Finding time to eat together, let alone cook together during the school week can be as challenging as geometry. Amidst all of our busy schedules, Saturday morning brunches have become a time when my friends and I are able to gather to share a progressive meal with everyone bringing something to share or making a little course while listening to Garrison Keillor on NPR. Muffins are made, coffee is poured and conversation takes place. Homework is brought but rarely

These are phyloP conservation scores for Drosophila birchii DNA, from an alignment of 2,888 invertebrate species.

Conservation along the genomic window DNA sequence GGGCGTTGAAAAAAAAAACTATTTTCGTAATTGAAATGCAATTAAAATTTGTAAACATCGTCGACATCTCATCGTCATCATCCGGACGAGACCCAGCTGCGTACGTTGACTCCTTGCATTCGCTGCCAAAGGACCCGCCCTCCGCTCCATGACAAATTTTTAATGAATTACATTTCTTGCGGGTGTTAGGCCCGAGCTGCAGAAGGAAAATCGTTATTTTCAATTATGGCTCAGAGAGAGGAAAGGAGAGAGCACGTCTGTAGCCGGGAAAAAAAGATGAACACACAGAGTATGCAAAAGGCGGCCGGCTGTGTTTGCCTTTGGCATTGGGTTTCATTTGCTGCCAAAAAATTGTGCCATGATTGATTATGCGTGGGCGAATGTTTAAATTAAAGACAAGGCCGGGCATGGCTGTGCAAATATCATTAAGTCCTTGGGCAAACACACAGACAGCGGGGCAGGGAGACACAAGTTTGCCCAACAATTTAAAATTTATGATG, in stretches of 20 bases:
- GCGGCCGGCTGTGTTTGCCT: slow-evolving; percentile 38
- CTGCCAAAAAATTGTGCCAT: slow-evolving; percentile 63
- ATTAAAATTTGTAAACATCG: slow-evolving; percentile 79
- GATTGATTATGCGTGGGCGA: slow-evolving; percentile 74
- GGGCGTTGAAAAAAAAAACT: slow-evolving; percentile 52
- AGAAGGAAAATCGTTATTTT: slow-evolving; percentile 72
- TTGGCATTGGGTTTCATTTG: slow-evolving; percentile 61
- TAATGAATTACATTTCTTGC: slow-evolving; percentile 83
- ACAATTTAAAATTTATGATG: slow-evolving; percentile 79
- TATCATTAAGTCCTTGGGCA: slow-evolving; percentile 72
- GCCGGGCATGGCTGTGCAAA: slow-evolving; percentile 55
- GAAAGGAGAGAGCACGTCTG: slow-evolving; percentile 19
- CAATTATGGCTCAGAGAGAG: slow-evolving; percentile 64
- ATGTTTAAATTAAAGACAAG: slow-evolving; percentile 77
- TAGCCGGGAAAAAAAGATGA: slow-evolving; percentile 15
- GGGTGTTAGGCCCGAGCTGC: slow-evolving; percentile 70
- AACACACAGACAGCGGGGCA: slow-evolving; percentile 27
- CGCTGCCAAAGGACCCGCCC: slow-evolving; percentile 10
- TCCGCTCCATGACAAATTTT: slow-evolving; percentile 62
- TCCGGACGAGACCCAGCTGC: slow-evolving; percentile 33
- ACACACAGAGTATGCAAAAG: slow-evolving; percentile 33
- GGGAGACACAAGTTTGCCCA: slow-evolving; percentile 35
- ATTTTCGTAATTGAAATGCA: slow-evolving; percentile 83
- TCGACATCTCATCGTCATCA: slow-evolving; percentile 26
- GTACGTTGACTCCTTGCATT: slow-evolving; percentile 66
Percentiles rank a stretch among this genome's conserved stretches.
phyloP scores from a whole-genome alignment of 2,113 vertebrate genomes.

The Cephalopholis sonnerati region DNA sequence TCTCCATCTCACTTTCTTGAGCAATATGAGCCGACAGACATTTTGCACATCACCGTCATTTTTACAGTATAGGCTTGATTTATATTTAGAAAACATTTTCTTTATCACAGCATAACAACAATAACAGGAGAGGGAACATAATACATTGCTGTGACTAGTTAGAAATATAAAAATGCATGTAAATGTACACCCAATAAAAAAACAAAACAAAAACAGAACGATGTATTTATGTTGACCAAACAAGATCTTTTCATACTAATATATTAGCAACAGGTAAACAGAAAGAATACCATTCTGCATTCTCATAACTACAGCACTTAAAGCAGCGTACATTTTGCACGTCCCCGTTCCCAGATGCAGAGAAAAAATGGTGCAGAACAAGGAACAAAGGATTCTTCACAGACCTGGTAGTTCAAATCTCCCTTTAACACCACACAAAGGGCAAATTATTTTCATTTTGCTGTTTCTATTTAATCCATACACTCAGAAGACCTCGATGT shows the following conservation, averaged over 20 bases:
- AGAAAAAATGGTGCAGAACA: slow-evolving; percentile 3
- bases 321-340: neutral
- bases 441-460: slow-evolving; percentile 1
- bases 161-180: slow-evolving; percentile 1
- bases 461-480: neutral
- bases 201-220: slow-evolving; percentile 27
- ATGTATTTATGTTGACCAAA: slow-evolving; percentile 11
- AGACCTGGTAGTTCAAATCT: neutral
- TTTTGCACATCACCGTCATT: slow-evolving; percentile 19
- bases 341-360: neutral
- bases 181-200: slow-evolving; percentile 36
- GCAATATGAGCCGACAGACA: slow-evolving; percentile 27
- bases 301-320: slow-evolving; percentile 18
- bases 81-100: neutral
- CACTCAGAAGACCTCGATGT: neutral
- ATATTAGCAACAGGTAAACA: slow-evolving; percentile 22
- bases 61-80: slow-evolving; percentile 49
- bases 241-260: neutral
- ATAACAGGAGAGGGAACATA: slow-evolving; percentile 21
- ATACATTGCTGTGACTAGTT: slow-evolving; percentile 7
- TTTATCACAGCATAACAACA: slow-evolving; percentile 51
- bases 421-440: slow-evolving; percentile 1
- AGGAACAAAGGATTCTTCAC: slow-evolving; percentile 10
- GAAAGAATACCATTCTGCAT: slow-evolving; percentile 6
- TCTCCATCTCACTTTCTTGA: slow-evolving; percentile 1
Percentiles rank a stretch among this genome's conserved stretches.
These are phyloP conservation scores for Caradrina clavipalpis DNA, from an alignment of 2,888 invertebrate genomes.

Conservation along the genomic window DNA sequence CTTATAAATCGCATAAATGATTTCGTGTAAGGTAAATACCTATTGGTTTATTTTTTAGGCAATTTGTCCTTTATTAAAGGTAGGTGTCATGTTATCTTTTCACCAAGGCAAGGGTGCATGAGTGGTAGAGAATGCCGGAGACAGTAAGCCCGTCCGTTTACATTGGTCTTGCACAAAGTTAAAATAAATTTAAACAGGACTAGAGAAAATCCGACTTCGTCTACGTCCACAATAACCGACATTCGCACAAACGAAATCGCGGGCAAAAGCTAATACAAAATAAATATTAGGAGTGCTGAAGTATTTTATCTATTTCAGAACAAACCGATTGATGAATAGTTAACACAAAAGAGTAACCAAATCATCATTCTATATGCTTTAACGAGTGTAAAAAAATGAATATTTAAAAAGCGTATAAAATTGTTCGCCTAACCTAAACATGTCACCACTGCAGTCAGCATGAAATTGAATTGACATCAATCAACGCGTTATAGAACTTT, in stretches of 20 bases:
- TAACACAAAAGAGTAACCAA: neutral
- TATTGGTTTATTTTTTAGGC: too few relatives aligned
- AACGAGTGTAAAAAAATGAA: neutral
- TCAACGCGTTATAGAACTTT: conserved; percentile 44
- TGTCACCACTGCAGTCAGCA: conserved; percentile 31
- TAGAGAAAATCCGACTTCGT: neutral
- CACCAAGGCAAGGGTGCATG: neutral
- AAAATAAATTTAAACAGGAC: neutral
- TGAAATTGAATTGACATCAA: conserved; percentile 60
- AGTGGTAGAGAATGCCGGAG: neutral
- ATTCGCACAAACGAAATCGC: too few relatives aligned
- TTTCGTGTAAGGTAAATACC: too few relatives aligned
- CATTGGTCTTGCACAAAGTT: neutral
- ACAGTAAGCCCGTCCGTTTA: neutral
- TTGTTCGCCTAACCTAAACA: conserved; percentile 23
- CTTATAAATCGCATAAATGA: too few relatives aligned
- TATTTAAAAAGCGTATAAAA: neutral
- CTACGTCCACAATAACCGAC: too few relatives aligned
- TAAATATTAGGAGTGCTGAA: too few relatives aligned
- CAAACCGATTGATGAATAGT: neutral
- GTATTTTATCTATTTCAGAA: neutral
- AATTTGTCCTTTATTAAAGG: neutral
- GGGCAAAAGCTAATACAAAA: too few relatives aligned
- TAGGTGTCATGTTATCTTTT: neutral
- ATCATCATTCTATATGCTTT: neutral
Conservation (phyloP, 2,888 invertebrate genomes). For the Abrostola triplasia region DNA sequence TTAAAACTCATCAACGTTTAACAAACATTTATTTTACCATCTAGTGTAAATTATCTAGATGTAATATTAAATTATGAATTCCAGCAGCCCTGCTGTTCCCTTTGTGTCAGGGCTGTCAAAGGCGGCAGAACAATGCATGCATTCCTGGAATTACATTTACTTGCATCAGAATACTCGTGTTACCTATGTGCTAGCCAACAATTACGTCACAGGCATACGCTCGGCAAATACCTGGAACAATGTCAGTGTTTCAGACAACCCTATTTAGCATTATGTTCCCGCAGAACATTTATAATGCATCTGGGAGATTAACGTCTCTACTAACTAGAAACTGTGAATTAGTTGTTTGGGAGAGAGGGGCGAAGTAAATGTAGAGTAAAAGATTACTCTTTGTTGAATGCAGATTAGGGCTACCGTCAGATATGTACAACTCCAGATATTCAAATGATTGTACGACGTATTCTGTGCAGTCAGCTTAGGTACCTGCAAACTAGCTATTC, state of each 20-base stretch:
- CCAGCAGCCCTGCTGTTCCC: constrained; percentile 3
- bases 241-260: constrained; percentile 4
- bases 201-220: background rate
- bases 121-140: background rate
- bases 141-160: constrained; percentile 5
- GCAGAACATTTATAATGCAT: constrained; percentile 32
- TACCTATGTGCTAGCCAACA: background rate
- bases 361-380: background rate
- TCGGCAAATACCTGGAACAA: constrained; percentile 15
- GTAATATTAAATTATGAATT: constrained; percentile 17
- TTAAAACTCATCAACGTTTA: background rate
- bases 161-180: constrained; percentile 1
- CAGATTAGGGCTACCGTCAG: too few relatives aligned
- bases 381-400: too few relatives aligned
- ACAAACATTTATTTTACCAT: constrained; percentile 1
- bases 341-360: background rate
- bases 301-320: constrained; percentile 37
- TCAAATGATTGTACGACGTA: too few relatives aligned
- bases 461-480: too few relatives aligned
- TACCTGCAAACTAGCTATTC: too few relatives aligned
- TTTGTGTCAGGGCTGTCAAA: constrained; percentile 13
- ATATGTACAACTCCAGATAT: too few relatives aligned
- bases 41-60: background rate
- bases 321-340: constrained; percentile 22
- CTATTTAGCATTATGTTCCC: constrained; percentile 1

touched; instead, it's a time to reconnect and hear about each other's internships, classes, frustrations and moments of clarity in this learning experience. The sharing of the preparation and enjoyment of a meal together is one of the truest incarnations of what community looks like in action, which is to say our best and worst trails come out in our interactions. My dictatorial kitchen persona emerges, telling friends just how to cut that tomato correctly, or will take over peeling an apple lest any skin be left on (gasp!). Meanwhile, my friends continue unperturbed, washing the dishes we all create with reckless abandon and wiping sloppy spills from formerly clean counters. O f f campus, on campus, it makes no difference where we are. Each week a revolving door of friends straggle in throughout the morning, sitting down for a muffin and maybe a game of Euchre, converging together to share another sleepy